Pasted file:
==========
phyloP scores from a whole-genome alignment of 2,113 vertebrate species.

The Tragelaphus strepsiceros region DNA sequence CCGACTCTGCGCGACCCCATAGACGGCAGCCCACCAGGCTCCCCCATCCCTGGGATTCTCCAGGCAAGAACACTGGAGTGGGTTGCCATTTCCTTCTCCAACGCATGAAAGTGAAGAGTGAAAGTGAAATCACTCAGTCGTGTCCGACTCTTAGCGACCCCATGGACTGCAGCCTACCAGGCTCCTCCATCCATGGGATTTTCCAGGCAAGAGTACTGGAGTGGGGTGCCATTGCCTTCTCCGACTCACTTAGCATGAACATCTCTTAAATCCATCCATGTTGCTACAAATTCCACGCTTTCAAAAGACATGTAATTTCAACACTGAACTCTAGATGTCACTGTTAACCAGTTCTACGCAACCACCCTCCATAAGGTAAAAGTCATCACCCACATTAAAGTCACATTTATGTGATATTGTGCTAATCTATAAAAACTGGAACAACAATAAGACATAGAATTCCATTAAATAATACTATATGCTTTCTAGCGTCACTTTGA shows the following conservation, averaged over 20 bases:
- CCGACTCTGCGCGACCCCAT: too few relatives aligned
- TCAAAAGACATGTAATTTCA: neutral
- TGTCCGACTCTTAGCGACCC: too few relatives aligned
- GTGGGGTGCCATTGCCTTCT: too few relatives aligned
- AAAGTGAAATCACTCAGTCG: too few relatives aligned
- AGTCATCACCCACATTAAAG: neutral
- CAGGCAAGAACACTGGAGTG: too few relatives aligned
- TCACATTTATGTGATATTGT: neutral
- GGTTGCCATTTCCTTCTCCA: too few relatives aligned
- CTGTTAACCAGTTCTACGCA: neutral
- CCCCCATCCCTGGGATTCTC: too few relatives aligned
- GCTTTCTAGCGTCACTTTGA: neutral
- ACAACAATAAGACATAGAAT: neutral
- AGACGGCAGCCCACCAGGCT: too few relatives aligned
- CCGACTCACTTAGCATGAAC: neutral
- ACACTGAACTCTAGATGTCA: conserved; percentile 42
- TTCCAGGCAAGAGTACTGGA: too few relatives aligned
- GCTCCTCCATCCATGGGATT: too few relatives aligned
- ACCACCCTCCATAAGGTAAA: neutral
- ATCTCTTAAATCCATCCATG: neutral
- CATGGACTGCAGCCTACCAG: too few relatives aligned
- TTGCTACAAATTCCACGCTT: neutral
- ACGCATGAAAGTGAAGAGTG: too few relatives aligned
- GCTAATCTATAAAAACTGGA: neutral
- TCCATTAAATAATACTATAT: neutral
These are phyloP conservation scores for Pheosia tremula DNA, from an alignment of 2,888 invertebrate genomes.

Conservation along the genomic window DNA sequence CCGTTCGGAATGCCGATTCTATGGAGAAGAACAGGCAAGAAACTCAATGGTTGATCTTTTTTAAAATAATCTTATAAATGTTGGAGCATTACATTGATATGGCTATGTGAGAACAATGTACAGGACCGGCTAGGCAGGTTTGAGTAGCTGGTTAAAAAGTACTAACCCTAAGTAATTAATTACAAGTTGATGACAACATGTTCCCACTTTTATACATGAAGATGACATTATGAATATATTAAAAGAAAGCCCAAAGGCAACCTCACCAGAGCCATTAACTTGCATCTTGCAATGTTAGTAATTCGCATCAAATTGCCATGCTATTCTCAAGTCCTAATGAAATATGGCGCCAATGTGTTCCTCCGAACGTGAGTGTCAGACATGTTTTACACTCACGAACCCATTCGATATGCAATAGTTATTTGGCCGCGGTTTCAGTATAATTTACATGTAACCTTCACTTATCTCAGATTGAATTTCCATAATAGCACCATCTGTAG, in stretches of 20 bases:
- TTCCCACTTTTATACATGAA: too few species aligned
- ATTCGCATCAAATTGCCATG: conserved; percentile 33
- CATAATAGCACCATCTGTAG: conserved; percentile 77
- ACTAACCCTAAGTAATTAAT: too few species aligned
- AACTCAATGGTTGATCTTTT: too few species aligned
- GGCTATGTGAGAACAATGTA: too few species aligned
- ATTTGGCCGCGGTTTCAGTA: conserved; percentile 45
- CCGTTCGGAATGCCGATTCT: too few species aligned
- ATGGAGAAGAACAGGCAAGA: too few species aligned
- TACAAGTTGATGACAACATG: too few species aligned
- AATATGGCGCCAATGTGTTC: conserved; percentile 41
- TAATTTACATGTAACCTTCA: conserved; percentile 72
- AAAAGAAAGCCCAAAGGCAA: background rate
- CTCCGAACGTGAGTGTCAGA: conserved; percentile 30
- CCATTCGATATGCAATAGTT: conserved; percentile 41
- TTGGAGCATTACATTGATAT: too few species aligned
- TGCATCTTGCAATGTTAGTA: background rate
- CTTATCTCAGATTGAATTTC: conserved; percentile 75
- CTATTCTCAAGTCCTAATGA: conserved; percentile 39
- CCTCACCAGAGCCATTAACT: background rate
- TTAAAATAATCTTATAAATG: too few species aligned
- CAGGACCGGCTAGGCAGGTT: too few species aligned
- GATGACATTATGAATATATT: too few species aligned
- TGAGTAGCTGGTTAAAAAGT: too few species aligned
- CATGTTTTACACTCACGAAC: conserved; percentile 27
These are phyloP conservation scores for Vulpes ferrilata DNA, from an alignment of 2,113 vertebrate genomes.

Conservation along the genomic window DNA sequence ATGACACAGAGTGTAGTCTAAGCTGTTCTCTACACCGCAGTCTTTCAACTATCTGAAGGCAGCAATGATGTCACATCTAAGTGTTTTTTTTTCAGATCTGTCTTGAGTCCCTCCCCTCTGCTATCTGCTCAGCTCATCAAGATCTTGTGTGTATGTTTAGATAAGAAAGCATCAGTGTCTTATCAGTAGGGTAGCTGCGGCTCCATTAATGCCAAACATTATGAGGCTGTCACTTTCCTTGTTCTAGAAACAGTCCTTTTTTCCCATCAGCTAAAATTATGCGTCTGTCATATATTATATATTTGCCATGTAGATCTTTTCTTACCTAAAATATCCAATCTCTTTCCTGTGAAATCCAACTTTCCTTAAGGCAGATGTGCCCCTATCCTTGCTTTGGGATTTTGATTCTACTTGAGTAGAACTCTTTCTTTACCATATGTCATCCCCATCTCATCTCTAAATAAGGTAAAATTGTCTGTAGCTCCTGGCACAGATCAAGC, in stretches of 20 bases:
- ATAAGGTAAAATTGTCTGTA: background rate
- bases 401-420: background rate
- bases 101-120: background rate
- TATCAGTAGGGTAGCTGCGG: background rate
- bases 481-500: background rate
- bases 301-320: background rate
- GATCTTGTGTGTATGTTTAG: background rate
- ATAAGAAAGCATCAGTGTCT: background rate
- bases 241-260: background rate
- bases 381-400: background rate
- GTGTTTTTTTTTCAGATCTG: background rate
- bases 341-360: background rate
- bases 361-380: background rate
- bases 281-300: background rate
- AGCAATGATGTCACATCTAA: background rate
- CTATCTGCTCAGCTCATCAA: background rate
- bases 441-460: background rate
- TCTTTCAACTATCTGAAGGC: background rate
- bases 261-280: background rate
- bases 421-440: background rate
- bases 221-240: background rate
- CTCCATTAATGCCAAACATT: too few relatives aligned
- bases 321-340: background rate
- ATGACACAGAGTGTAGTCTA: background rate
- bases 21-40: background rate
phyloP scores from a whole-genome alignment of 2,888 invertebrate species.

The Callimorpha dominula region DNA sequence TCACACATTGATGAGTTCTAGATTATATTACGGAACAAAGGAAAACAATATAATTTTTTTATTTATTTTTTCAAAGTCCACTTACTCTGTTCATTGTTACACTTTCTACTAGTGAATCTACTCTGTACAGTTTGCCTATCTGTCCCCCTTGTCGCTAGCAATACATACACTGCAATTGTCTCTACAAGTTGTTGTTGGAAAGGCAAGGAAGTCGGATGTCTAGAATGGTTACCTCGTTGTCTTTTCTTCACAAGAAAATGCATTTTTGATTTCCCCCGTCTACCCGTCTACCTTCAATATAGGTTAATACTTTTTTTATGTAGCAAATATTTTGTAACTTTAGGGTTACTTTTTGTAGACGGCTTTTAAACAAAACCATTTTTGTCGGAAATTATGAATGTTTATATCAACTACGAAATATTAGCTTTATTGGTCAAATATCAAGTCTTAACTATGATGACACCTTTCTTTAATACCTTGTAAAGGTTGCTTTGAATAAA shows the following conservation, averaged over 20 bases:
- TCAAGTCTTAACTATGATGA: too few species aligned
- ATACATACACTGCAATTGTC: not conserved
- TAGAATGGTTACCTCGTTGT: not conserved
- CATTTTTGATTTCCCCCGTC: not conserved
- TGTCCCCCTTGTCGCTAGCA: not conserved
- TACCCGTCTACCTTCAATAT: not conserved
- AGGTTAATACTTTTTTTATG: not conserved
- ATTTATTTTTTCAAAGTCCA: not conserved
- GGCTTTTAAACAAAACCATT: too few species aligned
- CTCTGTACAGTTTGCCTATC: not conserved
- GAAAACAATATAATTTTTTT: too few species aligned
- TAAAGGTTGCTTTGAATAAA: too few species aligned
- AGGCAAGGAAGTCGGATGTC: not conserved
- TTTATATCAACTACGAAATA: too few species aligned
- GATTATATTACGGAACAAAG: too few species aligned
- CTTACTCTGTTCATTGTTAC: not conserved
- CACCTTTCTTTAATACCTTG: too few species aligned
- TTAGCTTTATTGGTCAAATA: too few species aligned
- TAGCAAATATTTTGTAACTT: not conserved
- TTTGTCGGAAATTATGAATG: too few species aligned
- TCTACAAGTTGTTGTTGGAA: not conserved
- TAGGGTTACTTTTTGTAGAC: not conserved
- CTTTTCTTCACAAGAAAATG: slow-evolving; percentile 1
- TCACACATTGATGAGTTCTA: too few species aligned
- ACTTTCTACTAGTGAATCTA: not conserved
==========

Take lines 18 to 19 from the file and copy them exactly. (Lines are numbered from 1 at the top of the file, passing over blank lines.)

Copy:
- ACACTGAACTCTAGATGTCA: conserved; percentile 42
- TTCCAGGCAAGAGTACTGGA: too few relatives aligned